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We've improved Slashdot's video section; now you can view our video interviews, product close-ups and site visits with all the usual Slashdot options to comment, share, etc. No more walled garden! It's a work in progress -- we hope you'll check it out (Learn more about the recent updates).

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Comment: Abbreviated ID, if you insist (Score 1) 394

by edis (#49394959) Attached to: Ask Slashdot: Living Without Social Media In 2015?

One can find such a form of the name on FB, that wouldn't be straightforward to navigate to. Having said that, I must second getting rid of it altogether: deleted profile myself couple of months ago, and life became so much cleaner. It was worth, perhaps, to experience phenomena that it is, but this chapter was closed with as real a pleasure. Next step was to end with one major news concentrator, and life is obviously being claimed back. Slashdot tends to sound professional, thus firmly on board.

In the age of information abundance and free-flow, our real challenge is to tame it.

Comment: Re:State os photography industry (Score 1) 422

by edis (#49009711) Attached to: What Happened To the Photography Industry In 2014?

Many of my most interesting film shots exhibit exactly that painting approach. This is achieved by intuitive and playful application of cameras (moves, double exposures, overlapping, etc.), that themselves are either vintage or toy cameras (or both) with the plastic lenses, which are treating light rather differently, than glass exactness would. That freedom of expression and wait for results to appear is left unmatched by digital appliances. And it's as real, as material is film emulsion.

Comment: Re:Simple, they're ignoring the consumer market. (Score 2) 422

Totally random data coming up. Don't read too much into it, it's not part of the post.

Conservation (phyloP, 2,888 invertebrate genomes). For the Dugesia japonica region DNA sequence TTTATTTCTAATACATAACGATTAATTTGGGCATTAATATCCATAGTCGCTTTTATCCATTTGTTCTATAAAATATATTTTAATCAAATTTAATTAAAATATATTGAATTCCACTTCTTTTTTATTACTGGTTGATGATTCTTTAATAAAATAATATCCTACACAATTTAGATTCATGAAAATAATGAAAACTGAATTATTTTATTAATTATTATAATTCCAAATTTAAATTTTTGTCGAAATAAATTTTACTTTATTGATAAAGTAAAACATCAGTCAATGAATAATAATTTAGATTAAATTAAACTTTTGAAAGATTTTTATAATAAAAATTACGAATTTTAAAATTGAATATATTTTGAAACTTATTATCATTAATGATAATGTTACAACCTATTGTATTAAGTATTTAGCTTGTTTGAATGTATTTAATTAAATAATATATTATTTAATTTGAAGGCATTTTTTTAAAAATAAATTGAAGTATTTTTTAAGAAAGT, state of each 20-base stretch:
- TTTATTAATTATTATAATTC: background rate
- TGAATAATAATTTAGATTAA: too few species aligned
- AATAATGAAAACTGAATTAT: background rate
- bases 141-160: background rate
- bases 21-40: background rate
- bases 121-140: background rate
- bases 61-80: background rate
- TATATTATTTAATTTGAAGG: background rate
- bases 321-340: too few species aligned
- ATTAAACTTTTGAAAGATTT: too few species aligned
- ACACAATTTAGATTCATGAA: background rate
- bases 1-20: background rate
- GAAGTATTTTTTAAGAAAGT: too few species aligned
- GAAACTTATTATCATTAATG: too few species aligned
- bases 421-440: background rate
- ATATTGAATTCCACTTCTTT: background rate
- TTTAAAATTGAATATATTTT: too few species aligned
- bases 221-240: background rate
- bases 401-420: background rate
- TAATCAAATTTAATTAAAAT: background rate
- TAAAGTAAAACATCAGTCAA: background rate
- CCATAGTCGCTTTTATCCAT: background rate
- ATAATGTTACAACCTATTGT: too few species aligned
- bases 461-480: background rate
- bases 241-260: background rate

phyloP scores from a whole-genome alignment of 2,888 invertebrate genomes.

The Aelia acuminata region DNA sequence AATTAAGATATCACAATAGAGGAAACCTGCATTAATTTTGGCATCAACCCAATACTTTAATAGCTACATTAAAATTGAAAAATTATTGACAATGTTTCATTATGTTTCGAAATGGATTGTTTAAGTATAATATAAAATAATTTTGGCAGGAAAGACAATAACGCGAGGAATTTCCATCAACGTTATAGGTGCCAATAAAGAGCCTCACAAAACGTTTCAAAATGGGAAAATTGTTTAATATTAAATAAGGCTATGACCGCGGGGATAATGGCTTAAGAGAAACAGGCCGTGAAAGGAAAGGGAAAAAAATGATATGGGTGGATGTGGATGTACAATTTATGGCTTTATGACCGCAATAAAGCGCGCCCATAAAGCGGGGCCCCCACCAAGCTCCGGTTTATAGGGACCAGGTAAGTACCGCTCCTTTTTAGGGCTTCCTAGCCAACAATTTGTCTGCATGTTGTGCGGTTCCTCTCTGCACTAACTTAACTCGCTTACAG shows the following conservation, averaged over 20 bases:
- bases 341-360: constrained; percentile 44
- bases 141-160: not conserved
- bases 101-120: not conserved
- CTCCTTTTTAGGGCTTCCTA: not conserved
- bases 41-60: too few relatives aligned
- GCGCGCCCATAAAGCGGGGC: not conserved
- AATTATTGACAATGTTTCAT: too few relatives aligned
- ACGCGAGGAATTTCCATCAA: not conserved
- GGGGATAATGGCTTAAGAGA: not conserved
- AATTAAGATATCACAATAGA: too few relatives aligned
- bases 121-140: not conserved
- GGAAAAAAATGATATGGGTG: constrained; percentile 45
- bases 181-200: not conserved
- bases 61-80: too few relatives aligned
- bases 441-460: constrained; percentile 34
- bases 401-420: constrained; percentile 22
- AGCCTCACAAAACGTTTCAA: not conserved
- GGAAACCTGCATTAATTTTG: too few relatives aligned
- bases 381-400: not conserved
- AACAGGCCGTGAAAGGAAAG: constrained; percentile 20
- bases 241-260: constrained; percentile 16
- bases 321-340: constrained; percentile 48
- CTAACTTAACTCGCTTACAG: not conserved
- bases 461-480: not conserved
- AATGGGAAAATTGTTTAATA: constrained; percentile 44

by edis (#48993421) Attached to: What Happened To the Photography Industry In 2014?

A lot of casual users discovered and joined Lomography and toy camera movements. These cameras are accessible and very playful, adding own character to resulting pictures. The problem with prosumer cameras is not only their upper pricing, but that they are quite boring with disposable digital as medium.

Comment: State os photography industry (Score 2) 422

by edis (#48993267) Attached to: What Happened To the Photography Industry In 2014?

Since I am keen and current collector and analogue photographer, I could see similar thing happening, that is happening to vinyl records. There is surprisingly lot of buzz going on. Now most of action, however, shifted towards places like Flickr and eBay: good lenses are on sale for big money, good analogue cameras of the past do interest collectors in large numbers, and in all their variety, toy camera movement is noticeable and many outstanding plastic cameras are made again either with improvements or with more playful rebranding.

Thus, it shifted slightly, it may moved away from where traditional photo industry was, it may be unnoticed by everybody with a phone as camera in place of cameras for the masses, but it is thriving. Actually some analogue film manufacturing facilities are about to be restored (www.filmferrania.it). Everything became so much more accessible, and this fuels interests in photography, with a lot of pleasure along. Digital did not kill the film, I could only recommend anybody to rediscover joy of film shooting. Of course, for some digital may be covering their needs - here again stuff like lenses and such is still applicable too.

Comment: Re:Irrelevant (Score 1) 158

by edis (#48920463) Attached to: Opera Founder Is Back, WIth a Feature-Heavy, Chromium-Based Browser

IE is decent utility browser. Nothing to write home about, but then that's what Microsoft does all the time, and still pleases its users in their needs. Can't comment from standards compliance viewpoint though, as "improving standards" is certain awful another of their rudiment deeds.

Comment: Re:How low will Opera go? (Score 1) 158

by edis (#48920379) Attached to: Opera Founder Is Back, WIth a Feature-Heavy, Chromium-Based Browser